Thoughts after the Megabus accident

By Bob Bergey

My passengers have been talking nearly every day about the Megabus accident a couple of weeks ago.

“Bob, any low bridges on this route?”

“You’re not taking the parkway today are you, Bob?”

And so on.

I don’t know any more about the accident than what I read in the papers and online, so I’m not in a position to make any judgments about what the driver did or didn’t do. But accidents like this serve as a reminder to all of us drivers that we have to be vigilant at all times when we’re behind the wheel.

A few additional thoughts:

1) Know where you are going. I say this so often: DO YOUR HOMEWORK. Don’t rely on someone else — a dispatcher, lead driver, group leader, tour escort — to do your homework for you. They can certainly help, but don’t rely solely on them.

2) When you do make a mistake — a wrong turn, a missed exit, etc. — remind yourself that you are now at a higher risk to compound your error by making another, possibly worse error. You must be twice as vigilant!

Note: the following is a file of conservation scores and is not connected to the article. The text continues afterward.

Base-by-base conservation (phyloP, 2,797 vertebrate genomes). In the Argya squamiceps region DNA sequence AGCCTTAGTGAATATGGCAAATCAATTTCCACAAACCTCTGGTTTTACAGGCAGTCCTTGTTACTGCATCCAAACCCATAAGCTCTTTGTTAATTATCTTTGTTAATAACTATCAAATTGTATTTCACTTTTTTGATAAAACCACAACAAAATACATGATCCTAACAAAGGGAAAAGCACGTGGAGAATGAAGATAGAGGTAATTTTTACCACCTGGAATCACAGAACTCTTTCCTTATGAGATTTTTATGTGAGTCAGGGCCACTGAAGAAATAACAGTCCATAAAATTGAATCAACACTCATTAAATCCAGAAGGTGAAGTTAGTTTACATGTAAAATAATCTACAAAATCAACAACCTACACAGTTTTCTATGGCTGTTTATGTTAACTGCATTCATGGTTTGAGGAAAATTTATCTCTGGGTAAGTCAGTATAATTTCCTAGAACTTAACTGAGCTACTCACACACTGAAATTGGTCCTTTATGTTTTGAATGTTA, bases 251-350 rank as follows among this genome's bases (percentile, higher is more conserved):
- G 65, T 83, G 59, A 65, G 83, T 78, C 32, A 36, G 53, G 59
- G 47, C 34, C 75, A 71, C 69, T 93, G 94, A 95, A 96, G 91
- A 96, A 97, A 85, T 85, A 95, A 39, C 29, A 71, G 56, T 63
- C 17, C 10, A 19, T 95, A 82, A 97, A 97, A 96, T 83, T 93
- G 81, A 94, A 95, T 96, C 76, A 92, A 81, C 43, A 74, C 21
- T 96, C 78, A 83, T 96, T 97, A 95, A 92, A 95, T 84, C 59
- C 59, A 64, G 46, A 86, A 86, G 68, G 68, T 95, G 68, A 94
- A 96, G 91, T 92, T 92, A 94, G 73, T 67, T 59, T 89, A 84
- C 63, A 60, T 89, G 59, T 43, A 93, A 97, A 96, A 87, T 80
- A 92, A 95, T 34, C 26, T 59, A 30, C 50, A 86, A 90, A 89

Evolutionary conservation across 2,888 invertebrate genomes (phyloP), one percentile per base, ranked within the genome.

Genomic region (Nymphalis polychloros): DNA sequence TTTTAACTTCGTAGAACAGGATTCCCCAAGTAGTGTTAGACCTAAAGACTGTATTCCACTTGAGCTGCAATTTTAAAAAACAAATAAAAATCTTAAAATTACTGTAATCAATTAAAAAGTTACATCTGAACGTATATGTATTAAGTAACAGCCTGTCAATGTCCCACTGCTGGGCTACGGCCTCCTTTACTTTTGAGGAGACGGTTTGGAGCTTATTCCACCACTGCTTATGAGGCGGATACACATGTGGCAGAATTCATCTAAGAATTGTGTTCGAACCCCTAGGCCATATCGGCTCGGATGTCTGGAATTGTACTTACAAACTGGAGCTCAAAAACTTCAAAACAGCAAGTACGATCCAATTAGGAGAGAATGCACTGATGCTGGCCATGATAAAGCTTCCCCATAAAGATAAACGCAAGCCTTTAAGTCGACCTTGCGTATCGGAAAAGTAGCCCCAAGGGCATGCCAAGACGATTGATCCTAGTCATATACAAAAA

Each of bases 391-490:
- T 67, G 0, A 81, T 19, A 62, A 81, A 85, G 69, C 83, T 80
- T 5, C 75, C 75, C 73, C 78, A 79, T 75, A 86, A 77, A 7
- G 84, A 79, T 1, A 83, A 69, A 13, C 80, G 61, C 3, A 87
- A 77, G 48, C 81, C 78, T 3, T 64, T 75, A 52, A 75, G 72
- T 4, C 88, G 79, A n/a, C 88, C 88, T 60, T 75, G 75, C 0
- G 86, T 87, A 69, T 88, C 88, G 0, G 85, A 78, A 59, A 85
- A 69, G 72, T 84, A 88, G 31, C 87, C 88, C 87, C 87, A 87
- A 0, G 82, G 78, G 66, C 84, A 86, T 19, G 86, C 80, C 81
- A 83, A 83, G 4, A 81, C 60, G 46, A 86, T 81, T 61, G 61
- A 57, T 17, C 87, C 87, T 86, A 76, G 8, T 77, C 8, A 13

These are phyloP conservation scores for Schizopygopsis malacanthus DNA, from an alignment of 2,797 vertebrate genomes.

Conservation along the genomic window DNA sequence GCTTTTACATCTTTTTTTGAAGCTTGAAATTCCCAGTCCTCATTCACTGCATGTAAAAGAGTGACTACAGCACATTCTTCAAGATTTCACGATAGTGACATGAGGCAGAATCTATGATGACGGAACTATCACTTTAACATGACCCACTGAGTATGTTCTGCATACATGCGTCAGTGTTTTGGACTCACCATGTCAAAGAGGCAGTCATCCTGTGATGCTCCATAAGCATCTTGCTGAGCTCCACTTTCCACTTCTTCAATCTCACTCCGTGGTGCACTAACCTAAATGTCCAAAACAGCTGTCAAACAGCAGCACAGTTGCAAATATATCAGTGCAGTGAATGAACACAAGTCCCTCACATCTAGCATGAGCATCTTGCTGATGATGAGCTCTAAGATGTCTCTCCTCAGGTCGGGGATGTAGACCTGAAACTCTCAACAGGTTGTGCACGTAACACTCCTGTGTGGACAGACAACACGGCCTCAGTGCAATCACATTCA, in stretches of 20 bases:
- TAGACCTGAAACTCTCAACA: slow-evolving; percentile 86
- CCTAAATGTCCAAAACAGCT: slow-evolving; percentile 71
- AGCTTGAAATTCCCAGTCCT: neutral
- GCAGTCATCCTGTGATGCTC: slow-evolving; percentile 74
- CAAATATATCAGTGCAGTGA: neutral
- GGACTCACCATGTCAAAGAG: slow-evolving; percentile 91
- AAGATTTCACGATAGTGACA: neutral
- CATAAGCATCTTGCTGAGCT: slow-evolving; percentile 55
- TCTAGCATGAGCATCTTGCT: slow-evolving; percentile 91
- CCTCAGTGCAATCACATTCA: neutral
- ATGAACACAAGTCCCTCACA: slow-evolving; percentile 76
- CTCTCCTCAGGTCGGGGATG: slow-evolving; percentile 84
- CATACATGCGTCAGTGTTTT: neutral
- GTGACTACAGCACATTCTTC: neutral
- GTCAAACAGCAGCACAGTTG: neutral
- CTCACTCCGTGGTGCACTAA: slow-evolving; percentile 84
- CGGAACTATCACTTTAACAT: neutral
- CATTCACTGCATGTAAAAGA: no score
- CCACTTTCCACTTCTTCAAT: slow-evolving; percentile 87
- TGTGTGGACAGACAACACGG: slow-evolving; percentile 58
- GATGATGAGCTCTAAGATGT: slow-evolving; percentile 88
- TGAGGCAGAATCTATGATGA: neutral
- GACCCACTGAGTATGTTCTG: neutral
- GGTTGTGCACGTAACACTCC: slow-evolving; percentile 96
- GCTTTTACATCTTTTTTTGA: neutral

Do not rush — find a safe spot to pull off the road, if necessary, to check a map, check your GPS or iPad, or ask for directions. Believe me, your passengers would rather lose a couple of minutes of time for directions than lose a couple of hours after an accident, or, heaven forbid, suffer the physical consequences of an accident.

3) Remember, if a highway is called a parkway, it is usually intended for cars only — no buses, no trucks. And the primary reason it’s limited to cars is because of low bridges ahead. There are exceptions, of course — the Garden State Parkway in New Jersey, and the Baltimore-Washington Parkway in Maryland, for instance — both allow buses, but not trucks.

There are low bridges, however they are high enough for buses. But if you don’t know for certain that a parkway is safe for buses, don’t take a chance.

4) Watch the signs. We are fortunate in the U.S. and Canada in that most obstacles to buses and trucks are pretty well marked in advance — bridge heights and weight restrictions, especially. When you’re on a road you’ve rarely or never traveled before, you’ve got to be extra watchful for those signs.

Most accidents are preventable: know where you are going, be vigilant, and drive smart. Keep the odds in your favor.

For more information and links for motorcoach drivers, visit my website,

Bob Bergey is a motorcoach driver based in Fanconia, PA.